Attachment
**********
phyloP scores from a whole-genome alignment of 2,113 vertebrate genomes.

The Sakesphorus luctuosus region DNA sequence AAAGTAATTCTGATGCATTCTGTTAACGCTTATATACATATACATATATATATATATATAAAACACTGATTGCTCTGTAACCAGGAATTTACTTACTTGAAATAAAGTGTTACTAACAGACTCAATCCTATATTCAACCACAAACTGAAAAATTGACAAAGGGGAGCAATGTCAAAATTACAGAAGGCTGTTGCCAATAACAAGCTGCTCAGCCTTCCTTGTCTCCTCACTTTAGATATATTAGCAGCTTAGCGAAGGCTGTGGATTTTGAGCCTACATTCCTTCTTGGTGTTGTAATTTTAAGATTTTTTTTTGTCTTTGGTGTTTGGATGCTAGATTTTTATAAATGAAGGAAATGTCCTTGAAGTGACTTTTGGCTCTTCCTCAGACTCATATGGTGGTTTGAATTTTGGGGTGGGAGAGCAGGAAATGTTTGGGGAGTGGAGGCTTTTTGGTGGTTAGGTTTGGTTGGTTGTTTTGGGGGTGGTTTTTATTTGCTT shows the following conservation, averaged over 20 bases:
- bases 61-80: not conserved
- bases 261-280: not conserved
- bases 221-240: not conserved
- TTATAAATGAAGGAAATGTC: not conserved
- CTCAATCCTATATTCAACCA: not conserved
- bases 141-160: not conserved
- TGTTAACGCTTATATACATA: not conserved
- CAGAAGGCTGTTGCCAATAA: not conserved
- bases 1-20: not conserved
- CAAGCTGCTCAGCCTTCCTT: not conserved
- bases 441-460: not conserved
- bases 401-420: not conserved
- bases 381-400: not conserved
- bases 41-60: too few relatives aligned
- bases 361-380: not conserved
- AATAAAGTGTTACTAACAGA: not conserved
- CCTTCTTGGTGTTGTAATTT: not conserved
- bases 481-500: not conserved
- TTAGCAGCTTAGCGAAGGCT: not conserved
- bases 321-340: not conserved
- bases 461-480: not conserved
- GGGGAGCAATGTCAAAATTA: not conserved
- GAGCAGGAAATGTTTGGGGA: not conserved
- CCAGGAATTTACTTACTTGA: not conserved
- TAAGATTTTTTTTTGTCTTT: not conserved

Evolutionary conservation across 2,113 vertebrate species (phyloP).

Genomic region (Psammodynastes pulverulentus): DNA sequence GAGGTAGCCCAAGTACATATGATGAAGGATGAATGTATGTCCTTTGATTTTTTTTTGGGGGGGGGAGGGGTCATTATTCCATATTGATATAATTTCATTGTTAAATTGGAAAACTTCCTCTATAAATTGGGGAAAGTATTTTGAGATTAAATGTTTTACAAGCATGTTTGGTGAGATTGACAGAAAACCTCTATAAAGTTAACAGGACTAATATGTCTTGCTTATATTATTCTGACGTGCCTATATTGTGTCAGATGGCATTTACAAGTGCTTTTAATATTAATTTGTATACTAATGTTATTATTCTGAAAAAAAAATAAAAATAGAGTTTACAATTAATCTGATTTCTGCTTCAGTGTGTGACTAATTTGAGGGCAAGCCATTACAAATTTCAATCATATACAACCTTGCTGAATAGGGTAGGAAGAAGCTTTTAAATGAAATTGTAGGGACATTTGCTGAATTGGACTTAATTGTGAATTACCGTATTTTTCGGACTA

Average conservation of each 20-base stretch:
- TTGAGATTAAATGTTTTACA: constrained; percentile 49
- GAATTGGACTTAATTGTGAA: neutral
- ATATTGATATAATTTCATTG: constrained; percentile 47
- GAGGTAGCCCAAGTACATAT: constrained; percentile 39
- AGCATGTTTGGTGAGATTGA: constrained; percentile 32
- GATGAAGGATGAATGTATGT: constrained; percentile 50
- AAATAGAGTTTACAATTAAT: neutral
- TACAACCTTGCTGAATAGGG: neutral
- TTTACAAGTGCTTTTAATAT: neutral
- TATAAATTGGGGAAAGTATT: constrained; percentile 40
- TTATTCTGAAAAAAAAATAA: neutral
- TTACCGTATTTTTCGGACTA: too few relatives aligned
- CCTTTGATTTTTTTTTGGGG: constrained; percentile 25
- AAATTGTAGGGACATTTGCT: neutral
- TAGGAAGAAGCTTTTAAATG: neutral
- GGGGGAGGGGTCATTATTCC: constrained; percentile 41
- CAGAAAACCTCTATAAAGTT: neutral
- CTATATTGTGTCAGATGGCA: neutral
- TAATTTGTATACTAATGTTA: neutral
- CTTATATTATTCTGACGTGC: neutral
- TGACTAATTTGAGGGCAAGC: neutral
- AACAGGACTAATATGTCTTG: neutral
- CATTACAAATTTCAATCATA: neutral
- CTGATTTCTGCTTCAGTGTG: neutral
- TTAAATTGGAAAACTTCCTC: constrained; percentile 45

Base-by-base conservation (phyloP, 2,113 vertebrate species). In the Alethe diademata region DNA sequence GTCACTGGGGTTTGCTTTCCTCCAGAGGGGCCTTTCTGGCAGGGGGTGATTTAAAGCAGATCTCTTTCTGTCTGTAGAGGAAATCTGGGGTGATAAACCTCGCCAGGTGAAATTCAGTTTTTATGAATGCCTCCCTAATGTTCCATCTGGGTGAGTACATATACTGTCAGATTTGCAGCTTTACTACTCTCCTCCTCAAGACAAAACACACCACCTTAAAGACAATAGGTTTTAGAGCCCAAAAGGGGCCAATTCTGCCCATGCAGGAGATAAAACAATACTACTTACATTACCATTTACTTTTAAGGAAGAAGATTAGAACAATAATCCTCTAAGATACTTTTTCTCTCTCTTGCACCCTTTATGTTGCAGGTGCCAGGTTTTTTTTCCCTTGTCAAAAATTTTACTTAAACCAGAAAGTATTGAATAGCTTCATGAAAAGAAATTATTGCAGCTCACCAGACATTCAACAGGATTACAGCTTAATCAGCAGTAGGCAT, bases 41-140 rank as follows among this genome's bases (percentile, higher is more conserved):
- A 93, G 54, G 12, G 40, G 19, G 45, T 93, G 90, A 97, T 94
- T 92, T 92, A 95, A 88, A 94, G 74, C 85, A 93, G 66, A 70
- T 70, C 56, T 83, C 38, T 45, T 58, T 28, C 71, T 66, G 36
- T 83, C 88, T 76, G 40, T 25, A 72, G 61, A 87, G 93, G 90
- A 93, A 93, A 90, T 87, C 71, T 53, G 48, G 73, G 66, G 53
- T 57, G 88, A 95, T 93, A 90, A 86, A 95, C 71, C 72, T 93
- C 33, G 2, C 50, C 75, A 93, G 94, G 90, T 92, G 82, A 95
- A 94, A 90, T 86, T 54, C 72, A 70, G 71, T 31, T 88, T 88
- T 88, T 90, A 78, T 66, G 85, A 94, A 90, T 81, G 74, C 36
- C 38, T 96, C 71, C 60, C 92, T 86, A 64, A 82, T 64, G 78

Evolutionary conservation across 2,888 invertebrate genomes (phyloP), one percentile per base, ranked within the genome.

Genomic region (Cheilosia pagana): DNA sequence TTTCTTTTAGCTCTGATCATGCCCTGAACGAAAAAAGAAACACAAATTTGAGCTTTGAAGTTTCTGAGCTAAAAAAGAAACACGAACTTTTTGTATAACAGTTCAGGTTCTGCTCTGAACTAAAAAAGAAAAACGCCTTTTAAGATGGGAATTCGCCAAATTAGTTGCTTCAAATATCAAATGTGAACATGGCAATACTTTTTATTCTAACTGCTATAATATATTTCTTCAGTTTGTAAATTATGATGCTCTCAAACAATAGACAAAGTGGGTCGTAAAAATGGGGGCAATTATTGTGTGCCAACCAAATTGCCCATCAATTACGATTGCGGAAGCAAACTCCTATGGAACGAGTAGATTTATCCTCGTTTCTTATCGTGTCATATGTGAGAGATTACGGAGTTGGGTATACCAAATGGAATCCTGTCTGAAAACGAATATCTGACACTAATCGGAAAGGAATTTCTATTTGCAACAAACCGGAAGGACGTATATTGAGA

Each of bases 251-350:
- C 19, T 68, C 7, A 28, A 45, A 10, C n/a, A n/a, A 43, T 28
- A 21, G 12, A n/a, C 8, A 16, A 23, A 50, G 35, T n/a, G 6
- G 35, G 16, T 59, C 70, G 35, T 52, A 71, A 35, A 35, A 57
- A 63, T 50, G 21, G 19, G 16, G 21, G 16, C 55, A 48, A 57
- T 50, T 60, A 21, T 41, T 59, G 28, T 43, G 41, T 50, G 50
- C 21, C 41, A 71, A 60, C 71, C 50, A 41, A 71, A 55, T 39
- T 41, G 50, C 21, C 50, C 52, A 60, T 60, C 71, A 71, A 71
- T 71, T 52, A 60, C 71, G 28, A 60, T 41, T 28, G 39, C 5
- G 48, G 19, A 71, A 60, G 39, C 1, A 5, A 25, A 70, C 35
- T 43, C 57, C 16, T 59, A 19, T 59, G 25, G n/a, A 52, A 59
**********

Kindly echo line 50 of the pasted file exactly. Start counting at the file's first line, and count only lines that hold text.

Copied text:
- CTTATATTATTCTGACGTGC: neutral